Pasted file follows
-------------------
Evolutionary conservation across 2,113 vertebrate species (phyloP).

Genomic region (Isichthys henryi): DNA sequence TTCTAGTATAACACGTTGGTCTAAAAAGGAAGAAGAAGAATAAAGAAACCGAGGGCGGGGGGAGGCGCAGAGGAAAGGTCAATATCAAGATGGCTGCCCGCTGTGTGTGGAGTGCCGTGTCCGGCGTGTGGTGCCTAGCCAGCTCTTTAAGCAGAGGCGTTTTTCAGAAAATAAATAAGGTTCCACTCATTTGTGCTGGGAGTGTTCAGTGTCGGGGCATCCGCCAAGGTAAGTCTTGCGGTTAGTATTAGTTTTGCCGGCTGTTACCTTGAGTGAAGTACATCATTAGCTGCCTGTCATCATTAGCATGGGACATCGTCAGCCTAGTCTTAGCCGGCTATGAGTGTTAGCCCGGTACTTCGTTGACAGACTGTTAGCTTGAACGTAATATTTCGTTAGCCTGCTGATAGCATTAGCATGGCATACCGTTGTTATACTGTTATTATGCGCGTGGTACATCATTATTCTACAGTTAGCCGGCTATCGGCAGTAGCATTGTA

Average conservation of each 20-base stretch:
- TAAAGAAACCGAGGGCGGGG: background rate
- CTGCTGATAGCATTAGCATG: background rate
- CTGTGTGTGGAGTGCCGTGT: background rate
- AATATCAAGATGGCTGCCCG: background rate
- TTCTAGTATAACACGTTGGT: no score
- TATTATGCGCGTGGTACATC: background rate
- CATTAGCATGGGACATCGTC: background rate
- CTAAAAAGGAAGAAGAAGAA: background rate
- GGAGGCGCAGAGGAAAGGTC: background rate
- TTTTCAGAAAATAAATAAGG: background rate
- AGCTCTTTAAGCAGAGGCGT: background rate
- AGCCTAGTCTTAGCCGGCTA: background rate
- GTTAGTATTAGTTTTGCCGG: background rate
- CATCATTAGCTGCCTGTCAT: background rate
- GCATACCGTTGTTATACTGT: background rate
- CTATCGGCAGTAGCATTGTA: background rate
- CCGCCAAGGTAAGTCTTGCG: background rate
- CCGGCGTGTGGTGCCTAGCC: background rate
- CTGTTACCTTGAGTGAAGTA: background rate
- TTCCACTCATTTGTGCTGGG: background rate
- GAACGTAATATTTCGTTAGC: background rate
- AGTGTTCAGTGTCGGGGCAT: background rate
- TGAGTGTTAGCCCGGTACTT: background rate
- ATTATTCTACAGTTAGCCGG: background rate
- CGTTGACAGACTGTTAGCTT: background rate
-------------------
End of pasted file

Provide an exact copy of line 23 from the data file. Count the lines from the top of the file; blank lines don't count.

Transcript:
- TTCCACTCATTTGTGCTGGG: background rate